The First Flying Cars will be Red.
Prof. Moller is 68 years old, and he has been working on designing a feasible flying car for over forty years. Now he seems to have built just the machine for the job. The Moller M400 Skycar. It's metalic red, it has fins, a bubble top, it runs on clean burning ethanol, has 8 wankle rotary jet turbines, cruises at 300 mph, and gets better gas mileage than my 94 Plymouth Sundance. The Skycar takes off and lands vertically, so no need for pesky runways. Just taxi her out of the garage and into the driveway, and off you go into the wild blue yonder. A hundred mile commute in twenty minutes. And the Skycar is designed to be easy to fly. Computer assistance removes the need for sophisticated piloting skills. So why then aren't our freeways miraculously cleared of congestion, why aren't gleeful drivers zooming overhead in shining red tribute to Gernsback?
Two reasons mainly, Money and Rules. Moller has spent every penny trying to get his Skycar off the ground. He bemoans the lack of investors in his flying car. “America has many good things going in terms of creativity but it is unable to finance projects like the Skycar because US capitalists want to finance something that gives returns in six or eight months, maybe even two years, but they are not willing to look 25 years ahead." As is, if you are interested in buying the skycar prototype, the cost is 3.5 million dollars. If you want to get in line for one of the first production vehicles, the price tag drops to a cool million. That's a ways outside the means of the average American commuter.
In addition to financial woes, Professor Moller is neck deep in the rules and regulations of the FAA. The Federal Aviation Administration governs all flight in the US, and there are many hoops one must jump through when designing, building and testing an innovative new air vehicle. The M400 made a tethered test flight in January of 2002. Since then it has taken years of safety testing and talks with the FAA to get beyond that stage. The Skycar has only now been cleared to fly untethered over a specific man made lake in California. Mollers flying car may now fly untethered, but it must still fly through miles of red tape before it will ever see a place in America's skies.
Strapped for cash and frustrated by bureaucracy, the visionary Moller may have found a solution to the skycar's problems. He's moving the operation to China. And China is happy to have him. Bereft of FAA regulations, with hundreds of million of dollars to finance development and manufacturing of the skycar, China may well be the perfect home for the M400. Moller said “America’s FAA has no control in China. Chinese aviation engineers can do anything they want. And of course you don’t do anything in China that doesn’t have military overtones. They’ve been so much more aggressive about wanting to do business with us. In America you cannot penetrate the market because it’s who you know.” Although Europe will be heavily involved in producing the engines for the skycar, the lions share of the manufacturing will happen in china, and it will happen soon. “We are seriously working with China to put the Skycar into production. The Skycar is liable to be in the 2008 Olympics in China.”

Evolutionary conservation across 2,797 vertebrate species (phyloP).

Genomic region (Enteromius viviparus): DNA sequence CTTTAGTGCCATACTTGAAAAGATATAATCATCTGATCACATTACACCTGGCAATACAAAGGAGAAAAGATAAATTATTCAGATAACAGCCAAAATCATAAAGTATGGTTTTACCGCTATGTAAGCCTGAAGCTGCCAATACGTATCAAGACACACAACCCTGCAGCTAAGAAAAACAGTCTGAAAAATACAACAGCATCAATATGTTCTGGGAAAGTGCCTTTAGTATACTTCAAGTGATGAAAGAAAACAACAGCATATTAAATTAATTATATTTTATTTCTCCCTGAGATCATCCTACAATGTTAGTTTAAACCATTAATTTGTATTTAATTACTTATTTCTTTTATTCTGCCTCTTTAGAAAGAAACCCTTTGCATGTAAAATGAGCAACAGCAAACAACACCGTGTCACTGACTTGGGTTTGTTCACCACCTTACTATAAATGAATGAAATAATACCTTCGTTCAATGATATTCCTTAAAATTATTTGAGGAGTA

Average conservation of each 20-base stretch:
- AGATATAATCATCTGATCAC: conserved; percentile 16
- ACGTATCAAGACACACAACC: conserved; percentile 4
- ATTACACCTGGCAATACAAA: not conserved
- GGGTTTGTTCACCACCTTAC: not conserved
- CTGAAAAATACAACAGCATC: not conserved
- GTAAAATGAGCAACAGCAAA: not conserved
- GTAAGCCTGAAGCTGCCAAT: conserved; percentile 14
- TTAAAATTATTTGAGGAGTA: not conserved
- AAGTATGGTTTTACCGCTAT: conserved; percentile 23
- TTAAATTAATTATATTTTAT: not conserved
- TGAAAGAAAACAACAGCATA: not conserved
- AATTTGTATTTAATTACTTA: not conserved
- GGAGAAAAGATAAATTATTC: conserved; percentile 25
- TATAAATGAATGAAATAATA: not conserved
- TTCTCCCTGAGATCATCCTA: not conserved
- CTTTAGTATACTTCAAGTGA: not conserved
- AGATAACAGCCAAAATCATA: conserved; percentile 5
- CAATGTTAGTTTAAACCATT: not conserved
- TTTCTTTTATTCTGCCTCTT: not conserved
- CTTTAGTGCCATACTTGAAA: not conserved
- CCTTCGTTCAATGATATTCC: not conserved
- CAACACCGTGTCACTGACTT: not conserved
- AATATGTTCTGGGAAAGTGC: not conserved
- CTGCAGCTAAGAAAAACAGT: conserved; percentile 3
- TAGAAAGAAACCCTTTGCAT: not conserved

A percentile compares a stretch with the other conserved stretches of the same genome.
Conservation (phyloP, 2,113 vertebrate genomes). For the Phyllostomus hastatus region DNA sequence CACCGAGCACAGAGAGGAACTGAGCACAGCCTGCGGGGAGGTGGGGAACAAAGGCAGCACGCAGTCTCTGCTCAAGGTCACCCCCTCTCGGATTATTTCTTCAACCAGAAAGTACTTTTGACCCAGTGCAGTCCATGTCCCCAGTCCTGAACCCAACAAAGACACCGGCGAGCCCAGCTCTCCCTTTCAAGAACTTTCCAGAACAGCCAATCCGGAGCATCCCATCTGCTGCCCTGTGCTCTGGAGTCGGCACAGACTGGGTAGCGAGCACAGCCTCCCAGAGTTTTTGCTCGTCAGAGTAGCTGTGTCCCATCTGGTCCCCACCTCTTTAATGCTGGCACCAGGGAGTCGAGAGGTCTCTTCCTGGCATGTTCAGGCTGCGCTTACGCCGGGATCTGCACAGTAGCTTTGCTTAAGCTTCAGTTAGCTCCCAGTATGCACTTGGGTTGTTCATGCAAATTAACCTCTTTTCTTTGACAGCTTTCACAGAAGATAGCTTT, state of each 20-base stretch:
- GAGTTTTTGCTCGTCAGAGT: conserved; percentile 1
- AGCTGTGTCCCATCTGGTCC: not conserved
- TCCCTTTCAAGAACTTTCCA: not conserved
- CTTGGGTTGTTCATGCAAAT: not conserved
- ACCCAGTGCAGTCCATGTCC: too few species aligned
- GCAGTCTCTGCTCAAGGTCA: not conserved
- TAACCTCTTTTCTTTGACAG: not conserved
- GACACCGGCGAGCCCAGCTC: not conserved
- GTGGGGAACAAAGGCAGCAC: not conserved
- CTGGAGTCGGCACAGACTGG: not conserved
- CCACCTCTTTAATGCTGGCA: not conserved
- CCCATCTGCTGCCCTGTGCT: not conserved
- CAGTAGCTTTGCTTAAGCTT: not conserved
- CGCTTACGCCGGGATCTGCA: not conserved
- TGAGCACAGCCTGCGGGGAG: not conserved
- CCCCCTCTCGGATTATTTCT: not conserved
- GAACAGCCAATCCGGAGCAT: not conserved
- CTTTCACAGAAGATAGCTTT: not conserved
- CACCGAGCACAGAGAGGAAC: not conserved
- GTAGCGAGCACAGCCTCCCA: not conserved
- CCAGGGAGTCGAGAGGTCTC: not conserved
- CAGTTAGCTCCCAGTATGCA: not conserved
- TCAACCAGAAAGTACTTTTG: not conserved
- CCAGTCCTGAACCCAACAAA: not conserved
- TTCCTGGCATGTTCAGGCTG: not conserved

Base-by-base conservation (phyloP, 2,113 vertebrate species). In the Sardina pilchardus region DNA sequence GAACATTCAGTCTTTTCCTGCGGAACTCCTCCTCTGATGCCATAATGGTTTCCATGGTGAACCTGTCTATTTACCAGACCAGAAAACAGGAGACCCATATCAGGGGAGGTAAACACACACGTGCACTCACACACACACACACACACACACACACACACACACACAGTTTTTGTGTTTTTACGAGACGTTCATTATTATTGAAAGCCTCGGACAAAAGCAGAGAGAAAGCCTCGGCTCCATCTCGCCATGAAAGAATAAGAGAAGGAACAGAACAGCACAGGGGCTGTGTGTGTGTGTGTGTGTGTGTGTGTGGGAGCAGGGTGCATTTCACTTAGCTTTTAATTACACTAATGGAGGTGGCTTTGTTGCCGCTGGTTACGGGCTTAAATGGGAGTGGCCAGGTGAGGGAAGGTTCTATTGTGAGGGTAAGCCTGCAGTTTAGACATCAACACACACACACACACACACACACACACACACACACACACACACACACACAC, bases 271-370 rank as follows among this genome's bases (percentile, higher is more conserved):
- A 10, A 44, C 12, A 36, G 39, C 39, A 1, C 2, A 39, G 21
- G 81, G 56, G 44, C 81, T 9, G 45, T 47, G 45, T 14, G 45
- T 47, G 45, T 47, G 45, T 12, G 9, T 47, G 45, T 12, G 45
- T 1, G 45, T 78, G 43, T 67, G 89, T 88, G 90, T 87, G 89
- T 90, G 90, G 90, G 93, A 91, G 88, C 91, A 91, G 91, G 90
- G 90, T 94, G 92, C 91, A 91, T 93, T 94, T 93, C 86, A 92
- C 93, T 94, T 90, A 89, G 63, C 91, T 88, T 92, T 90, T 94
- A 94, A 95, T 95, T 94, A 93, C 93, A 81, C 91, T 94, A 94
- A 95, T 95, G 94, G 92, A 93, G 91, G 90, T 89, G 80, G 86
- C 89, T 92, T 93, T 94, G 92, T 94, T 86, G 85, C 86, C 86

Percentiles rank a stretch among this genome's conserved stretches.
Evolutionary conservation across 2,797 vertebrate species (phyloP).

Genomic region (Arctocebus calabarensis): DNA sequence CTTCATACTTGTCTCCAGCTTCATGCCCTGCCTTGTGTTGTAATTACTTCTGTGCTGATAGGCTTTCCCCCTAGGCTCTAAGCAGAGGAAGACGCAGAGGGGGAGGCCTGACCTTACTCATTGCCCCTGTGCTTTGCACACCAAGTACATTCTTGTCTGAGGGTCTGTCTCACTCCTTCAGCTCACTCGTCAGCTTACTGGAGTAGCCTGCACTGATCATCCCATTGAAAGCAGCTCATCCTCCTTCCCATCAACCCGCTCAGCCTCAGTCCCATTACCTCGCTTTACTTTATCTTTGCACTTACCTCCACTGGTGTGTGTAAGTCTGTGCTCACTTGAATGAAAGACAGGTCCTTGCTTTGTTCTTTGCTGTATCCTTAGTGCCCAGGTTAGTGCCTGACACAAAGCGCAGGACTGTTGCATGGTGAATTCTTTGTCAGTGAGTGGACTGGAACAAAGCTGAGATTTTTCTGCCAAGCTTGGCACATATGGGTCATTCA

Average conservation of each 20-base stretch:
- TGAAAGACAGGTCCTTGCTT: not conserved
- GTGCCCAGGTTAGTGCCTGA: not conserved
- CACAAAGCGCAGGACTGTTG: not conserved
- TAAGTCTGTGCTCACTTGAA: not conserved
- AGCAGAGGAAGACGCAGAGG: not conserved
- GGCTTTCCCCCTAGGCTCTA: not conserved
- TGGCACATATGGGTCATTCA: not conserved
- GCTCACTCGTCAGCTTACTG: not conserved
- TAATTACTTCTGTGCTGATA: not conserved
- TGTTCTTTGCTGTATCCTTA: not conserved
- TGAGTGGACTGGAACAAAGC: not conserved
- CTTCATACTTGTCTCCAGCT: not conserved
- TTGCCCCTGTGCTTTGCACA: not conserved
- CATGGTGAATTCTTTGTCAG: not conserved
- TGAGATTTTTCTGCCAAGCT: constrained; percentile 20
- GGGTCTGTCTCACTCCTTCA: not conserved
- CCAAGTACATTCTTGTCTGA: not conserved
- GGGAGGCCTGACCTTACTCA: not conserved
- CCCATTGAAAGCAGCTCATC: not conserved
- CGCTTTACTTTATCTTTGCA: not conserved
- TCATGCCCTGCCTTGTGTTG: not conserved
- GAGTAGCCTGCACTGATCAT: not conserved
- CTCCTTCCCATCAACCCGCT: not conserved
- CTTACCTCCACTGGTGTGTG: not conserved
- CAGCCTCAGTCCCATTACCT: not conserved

It's an unfortunate testament to the state of innovation in the US, when something like the M400 must be transplanted to China to thrive. But America's loss may be the worlds gain. Moller envisions the skycar's price will fall to around $50,000 dollars two years into production, less than the cost of that Porche or Escalade sitting in may upscale driveways. And once real mass production is underway, the price may drop even more. In Mollers own words “I see this as a cheap, civilian product, and if it isn’t it would be a failure as far as I’m concerned”. Chinese company Geely is debuting it's new line of low cost vehicles at the international auto show this year. And they plan to start selling their cars in the US next year. I'm willing to bet that when pushing my shopping cart through Walmart in 2012, I just might encounter a sleek red Chinese made flying machine with a price tag less than that of the average American compact. Screw nationalism... ROAD TRIP!
"Roads? Where we're going we don't need roads." - Doctor Emmet Brown